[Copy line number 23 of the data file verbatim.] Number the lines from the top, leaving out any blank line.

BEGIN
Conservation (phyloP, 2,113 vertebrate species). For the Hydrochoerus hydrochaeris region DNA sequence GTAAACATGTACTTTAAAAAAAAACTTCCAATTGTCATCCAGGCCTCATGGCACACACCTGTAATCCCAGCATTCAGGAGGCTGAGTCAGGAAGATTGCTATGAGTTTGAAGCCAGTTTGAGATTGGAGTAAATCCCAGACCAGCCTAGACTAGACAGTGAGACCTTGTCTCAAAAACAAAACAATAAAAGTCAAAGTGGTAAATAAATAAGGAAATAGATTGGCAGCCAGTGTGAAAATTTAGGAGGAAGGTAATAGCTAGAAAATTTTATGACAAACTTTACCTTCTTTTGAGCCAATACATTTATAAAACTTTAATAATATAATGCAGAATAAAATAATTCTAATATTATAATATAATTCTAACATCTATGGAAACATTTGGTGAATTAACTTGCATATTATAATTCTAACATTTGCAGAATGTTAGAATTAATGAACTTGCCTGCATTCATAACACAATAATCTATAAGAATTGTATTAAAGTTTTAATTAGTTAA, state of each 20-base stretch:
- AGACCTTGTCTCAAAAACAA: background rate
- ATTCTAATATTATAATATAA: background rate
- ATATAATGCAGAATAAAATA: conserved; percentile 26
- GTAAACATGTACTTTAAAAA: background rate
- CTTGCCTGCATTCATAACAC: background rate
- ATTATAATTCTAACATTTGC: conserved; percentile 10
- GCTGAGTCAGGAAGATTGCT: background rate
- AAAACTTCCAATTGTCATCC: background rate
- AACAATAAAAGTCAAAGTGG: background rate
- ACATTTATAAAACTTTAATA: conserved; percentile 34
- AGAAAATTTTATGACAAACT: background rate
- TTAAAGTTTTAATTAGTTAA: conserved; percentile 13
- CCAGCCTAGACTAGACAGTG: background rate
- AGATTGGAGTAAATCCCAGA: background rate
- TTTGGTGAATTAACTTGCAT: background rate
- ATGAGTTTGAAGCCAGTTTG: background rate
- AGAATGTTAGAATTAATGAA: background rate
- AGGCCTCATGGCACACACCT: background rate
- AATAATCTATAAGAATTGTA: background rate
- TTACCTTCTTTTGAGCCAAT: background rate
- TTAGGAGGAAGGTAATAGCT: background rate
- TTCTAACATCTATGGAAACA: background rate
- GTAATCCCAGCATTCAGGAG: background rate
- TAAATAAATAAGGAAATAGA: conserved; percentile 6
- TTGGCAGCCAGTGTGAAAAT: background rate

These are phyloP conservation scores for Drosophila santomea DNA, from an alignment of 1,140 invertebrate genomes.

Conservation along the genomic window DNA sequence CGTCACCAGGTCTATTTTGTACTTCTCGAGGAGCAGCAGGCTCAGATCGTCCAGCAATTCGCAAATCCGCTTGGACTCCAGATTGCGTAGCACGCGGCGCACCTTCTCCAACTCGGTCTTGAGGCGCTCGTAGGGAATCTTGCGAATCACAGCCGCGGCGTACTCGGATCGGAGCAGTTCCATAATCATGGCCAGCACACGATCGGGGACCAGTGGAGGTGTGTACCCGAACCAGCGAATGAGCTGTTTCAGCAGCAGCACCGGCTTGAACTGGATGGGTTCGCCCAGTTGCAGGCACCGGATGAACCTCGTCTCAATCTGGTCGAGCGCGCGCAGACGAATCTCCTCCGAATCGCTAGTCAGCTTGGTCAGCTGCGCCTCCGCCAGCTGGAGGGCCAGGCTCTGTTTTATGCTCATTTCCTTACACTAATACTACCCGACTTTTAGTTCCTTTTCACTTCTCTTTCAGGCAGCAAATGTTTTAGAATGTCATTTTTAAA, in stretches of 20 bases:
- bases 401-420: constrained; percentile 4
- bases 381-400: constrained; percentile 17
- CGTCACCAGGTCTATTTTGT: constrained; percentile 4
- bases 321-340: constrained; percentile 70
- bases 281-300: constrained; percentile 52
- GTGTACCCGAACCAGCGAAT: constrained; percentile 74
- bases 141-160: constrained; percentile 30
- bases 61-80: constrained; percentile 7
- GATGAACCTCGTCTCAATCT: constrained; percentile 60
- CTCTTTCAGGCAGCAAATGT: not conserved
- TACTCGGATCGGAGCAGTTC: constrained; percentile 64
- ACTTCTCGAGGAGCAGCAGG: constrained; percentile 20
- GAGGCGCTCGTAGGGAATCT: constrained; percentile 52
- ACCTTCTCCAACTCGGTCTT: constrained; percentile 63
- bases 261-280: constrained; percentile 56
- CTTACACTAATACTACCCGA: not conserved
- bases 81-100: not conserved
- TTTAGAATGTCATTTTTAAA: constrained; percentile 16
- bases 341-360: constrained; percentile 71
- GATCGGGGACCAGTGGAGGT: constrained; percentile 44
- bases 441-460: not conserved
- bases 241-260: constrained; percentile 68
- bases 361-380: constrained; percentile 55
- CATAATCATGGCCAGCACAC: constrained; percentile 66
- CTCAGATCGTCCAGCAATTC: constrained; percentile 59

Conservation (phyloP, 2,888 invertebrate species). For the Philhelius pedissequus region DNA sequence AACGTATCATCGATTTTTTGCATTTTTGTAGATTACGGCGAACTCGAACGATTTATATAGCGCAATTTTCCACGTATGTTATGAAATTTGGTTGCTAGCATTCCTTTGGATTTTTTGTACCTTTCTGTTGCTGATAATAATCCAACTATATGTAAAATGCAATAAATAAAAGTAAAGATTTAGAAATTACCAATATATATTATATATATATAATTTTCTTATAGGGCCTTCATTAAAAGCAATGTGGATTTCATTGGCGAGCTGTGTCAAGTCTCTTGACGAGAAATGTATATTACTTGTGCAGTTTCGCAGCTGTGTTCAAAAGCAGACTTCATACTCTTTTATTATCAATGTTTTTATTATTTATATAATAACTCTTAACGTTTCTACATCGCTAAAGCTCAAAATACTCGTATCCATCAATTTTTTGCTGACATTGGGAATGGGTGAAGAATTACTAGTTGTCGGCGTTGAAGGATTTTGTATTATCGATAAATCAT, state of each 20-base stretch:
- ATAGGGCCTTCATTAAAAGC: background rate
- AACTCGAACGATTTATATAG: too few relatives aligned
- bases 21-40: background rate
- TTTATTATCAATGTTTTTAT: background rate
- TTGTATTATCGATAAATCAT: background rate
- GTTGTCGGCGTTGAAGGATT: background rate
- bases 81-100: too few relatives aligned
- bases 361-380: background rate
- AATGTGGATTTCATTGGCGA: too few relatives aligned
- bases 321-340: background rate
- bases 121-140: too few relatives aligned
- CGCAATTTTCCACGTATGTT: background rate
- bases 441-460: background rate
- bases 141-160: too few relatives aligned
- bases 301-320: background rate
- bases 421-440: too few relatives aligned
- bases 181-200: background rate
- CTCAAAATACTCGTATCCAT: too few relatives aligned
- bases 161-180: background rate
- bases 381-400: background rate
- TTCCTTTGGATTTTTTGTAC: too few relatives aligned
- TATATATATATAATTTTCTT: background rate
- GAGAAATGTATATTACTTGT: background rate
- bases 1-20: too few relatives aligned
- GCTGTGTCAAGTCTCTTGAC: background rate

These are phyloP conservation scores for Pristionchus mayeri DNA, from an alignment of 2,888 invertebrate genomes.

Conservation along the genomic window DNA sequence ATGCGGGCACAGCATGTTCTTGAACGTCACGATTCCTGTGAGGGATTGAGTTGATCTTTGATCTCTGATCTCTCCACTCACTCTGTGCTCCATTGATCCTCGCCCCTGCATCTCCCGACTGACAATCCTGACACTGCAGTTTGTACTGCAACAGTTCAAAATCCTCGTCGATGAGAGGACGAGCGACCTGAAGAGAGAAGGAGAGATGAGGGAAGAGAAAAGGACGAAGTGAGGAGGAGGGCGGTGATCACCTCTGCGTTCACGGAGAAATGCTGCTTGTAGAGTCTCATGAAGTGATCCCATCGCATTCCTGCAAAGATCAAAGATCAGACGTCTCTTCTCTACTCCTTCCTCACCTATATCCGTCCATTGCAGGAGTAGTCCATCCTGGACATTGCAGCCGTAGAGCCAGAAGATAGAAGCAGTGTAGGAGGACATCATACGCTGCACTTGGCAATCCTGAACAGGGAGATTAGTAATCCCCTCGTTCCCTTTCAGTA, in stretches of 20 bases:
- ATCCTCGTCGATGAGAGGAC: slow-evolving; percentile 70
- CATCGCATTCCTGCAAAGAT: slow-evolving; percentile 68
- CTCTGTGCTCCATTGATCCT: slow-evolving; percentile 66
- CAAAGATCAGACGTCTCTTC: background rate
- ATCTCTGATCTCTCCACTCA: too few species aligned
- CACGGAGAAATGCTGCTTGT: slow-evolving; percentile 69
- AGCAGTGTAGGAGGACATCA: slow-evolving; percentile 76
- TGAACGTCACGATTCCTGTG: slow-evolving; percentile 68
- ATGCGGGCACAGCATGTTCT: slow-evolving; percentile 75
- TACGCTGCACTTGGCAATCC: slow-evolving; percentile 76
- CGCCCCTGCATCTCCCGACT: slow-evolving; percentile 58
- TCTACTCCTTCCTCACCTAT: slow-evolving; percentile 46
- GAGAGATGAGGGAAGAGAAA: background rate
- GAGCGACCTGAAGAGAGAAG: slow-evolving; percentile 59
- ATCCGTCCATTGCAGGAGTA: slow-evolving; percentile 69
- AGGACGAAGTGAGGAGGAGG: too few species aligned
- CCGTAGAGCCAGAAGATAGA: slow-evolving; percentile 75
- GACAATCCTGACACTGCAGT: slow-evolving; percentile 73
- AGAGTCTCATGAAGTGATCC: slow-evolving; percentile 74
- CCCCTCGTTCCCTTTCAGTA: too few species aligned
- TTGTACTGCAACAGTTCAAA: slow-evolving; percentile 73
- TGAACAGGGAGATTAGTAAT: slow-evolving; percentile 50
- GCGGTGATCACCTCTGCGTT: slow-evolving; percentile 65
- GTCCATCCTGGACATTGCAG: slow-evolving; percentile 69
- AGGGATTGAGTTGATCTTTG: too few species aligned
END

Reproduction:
- TTCTAACATCTATGGAAACA: background rate